Product liability laws vary from state to state, and are based on the premise that companies generally have a duty to protect consumers from potential hazards. Generally, a product is typically required to meet the ordinary expectations of a consumer: when a product has an unexpected defect or danger, the product cannot be said to meet those expectations.
Types of Product Defects
There are three types of defects that might cause injury and give rise to manufacturer or supplier liability:
- Design defects are present in a product from the beginning, even before it is manufactured.
- Manufacturing defects occur in the course of a product’s manufacture or assembly.
- Marketing defects are flaws in the way a product is marketed, such as improper labeling, insufficient instructions, or inadequate safety warnings.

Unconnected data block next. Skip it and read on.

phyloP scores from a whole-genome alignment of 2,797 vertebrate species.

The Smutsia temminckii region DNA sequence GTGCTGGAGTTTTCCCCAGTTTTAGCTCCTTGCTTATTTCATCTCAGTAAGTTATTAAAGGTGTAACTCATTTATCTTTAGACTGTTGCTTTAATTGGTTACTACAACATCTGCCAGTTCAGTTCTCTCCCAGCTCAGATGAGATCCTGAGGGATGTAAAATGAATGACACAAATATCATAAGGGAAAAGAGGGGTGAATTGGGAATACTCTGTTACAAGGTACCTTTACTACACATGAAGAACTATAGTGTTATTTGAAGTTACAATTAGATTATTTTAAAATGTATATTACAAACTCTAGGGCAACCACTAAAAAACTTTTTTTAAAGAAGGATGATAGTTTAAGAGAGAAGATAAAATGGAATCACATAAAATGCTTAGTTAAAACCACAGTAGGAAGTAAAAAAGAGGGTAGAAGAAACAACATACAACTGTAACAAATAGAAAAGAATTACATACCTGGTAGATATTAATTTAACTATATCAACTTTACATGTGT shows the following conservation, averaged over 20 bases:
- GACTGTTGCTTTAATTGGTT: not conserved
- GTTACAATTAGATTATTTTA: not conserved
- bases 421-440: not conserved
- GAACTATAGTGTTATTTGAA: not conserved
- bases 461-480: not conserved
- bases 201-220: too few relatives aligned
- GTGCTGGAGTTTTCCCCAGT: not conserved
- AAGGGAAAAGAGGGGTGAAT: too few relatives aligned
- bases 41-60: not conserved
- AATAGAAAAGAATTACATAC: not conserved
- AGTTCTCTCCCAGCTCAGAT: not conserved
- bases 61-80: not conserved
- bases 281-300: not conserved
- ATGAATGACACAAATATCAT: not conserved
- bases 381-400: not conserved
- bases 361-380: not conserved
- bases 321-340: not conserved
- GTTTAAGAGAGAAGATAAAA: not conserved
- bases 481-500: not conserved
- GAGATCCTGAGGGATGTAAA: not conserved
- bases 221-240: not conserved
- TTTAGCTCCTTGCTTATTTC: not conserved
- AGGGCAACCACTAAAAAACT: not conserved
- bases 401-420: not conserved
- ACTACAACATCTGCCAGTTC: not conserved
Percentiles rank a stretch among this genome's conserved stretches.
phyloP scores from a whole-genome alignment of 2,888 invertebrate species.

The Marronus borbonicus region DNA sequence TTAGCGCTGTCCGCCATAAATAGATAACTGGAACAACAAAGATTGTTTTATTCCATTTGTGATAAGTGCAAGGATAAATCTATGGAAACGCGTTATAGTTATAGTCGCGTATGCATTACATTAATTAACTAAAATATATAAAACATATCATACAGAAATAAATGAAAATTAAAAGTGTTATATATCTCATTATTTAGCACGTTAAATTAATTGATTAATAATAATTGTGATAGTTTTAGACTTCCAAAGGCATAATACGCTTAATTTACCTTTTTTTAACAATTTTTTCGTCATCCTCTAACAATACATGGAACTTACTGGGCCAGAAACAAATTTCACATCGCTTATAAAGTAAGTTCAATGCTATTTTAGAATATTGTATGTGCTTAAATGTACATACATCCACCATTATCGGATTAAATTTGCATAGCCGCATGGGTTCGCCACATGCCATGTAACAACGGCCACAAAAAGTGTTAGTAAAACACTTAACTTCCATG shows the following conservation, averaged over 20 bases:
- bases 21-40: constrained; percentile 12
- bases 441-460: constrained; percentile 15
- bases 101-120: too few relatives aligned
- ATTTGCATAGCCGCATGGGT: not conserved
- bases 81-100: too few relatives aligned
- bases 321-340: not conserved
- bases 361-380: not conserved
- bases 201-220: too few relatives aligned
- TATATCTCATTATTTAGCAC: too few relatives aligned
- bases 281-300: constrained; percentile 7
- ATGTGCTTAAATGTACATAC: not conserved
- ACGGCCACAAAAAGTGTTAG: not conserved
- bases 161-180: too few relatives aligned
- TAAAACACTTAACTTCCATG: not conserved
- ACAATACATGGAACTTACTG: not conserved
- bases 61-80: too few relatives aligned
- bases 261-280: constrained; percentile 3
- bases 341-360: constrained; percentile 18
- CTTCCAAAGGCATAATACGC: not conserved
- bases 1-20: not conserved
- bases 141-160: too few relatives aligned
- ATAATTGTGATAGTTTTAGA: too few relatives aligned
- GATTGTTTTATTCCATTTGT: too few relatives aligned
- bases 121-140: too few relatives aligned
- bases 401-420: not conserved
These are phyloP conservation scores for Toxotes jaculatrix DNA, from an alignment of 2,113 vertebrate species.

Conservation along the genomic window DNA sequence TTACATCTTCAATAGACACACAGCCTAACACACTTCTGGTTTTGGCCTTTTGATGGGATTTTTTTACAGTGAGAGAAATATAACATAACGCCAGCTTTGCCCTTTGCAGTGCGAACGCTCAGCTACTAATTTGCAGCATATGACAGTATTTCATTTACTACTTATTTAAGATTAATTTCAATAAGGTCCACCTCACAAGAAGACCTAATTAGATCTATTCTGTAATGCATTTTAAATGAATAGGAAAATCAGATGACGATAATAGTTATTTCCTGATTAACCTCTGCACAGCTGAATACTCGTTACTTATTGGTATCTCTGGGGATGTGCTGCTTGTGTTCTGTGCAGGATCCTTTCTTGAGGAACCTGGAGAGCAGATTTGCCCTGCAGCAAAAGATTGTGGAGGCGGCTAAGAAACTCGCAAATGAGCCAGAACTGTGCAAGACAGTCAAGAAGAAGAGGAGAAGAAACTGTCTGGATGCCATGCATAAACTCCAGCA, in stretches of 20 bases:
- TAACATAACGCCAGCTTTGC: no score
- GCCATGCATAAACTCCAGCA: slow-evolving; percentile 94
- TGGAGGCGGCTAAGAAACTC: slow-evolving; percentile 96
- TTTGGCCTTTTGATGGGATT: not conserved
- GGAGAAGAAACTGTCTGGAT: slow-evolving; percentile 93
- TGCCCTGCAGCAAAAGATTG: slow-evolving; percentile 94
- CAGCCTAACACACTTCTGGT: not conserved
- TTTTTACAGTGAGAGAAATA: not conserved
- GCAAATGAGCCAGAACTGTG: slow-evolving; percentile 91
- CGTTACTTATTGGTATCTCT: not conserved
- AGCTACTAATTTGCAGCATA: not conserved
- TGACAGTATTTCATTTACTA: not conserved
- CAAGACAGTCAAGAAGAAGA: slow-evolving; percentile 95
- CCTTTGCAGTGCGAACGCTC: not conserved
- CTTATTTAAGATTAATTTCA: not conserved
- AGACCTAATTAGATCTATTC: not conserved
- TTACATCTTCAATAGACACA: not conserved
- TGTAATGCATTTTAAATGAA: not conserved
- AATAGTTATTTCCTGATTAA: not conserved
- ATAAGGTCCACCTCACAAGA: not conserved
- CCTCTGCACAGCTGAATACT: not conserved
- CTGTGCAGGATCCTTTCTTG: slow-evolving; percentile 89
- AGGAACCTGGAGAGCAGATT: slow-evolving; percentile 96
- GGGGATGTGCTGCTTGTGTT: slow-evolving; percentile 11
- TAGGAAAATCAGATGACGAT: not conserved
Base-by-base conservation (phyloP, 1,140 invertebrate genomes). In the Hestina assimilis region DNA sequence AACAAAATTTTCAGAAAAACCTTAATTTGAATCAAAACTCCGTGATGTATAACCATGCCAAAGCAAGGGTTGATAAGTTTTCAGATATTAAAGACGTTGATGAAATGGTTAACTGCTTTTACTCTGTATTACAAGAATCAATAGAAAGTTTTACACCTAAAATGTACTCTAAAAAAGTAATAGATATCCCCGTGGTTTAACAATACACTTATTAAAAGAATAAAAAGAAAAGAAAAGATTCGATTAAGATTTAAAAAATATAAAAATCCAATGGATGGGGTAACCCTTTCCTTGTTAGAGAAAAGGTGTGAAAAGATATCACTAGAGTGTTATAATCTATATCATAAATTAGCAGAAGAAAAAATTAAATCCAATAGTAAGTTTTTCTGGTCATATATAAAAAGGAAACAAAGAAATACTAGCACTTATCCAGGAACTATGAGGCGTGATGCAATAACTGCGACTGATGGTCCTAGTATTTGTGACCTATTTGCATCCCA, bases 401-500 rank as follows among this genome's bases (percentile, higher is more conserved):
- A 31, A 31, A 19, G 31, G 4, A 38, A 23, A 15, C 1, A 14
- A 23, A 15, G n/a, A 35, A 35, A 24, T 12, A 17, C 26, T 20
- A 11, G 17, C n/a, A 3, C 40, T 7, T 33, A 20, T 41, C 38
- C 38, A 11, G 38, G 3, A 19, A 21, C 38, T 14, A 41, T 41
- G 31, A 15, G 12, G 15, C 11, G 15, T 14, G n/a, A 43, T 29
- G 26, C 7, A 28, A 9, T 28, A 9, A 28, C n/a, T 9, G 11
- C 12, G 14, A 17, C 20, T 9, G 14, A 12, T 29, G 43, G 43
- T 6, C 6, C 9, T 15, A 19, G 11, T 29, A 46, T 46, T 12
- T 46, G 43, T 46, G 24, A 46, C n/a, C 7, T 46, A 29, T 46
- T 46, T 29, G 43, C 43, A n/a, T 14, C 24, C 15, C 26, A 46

Defenses to Product Liability Claims
Because a plaintiff must be able to connect the product with the party or parties responsible for manufacturing or supplying it, one defense often raised in product liability cases is that the plaintiff has not sufficiently identified the supplier of the identified product. Another defense is that the plaintiff substantially altered the product after it left the manufacturer’s control, and this alteration caused the plaintiff’s injury. And another defense is that the plaintiff misused the product in an unforeseeable way, and that their misuse of the product caused the injuries.
Changes may occur in this area of law. The information provided is brought to you as a public service, and is intended to help you better understand the law in general. It is not intended to be legal advice regarding your particular problem or substitute for the advice of a lawyer.